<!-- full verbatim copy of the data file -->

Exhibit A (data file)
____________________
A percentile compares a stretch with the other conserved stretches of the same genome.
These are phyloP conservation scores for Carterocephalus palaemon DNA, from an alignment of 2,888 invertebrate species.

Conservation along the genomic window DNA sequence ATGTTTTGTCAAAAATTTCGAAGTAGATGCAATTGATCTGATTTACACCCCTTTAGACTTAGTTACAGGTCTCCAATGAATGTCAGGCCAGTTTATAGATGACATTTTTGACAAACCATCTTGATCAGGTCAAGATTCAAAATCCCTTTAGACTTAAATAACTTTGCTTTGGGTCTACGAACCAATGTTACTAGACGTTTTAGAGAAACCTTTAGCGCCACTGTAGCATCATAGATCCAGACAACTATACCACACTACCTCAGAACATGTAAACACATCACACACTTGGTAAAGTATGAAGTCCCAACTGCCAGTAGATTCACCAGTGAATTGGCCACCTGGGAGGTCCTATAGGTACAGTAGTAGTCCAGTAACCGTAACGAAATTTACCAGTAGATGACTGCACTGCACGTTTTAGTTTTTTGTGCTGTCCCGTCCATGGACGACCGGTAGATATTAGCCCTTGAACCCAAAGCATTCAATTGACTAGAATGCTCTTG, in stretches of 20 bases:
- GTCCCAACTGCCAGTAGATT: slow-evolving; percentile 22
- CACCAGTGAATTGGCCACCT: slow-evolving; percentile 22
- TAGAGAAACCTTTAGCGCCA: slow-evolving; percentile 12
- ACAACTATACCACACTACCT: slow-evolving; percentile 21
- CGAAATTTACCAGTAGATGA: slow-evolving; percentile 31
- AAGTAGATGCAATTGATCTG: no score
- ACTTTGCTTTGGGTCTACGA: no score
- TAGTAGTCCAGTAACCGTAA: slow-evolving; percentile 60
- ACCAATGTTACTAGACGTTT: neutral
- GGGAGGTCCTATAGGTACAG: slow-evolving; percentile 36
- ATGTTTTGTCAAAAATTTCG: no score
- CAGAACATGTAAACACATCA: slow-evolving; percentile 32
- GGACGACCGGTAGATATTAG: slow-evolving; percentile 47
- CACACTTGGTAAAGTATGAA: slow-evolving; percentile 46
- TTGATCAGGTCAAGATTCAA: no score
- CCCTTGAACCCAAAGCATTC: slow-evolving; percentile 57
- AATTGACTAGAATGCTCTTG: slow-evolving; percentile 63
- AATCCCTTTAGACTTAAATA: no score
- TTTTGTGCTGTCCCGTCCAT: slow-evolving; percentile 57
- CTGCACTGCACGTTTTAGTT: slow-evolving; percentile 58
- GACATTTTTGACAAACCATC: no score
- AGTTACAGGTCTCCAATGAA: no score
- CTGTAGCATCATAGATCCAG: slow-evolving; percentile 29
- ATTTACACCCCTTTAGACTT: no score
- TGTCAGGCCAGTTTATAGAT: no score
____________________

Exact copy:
A percentile compares a stretch with the other conserved stretches of the same genome.
These are phyloP conservation scores for Carterocephalus palaemon DNA, from an alignment of 2,888 invertebrate species.

Conservation along the genomic window DNA sequence ATGTTTTGTCAAAAATTTCGAAGTAGATGCAATTGATCTGATTTACACCCCTTTAGACTTAGTTACAGGTCTCCAATGAATGTCAGGCCAGTTTATAGATGACATTTTTGACAAACCATCTTGATCAGGTCAAGATTCAAAATCCCTTTAGACTTAAATAACTTTGCTTTGGGTCTACGAACCAATGTTACTAGACGTTTTAGAGAAACCTTTAGCGCCACTGTAGCATCATAGATCCAGACAACTATACCACACTACCTCAGAACATGTAAACACATCACACACTTGGTAAAGTATGAAGTCCCAACTGCCAGTAGATTCACCAGTGAATTGGCCACCTGGGAGGTCCTATAGGTACAGTAGTAGTCCAGTAACCGTAACGAAATTTACCAGTAGATGACTGCACTGCACGTTTTAGTTTTTTGTGCTGTCCCGTCCATGGACGACCGGTAGATATTAGCCCTTGAACCCAAAGCATTCAATTGACTAGAATGCTCTTG, in stretches of 20 bases:
- GTCCCAACTGCCAGTAGATT: slow-evolving; percentile 22
- CACCAGTGAATTGGCCACCT: slow-evolving; percentile 22
- TAGAGAAACCTTTAGCGCCA: slow-evolving; percentile 12
- ACAACTATACCACACTACCT: slow-evolving; percentile 21
- CGAAATTTACCAGTAGATGA: slow-evolving; percentile 31
- AAGTAGATGCAATTGATCTG: no score
- ACTTTGCTTTGGGTCTACGA: no score
- TAGTAGTCCAGTAACCGTAA: slow-evolving; percentile 60
- ACCAATGTTACTAGACGTTT: neutral
- GGGAGGTCCTATAGGTACAG: slow-evolving; percentile 36
- ATGTTTTGTCAAAAATTTCG: no score
- CAGAACATGTAAACACATCA: slow-evolving; percentile 32
- GGACGACCGGTAGATATTAG: slow-evolving; percentile 47
- CACACTTGGTAAAGTATGAA: slow-evolving; percentile 46
- TTGATCAGGTCAAGATTCAA: no score
- CCCTTGAACCCAAAGCATTC: slow-evolving; percentile 57
- AATTGACTAGAATGCTCTTG: slow-evolving; percentile 63
- AATCCCTTTAGACTTAAATA: no score
- TTTTGTGCTGTCCCGTCCAT: slow-evolving; percentile 57
- CTGCACTGCACGTTTTAGTT: slow-evolving; percentile 58
- GACATTTTTGACAAACCATC: no score
- AGTTACAGGTCTCCAATGAA: no score
- CTGTAGCATCATAGATCCAG: slow-evolving; percentile 29
- ATTTACACCCCTTTAGACTT: no score
- TGTCAGGCCAGTTTATAGAT: no score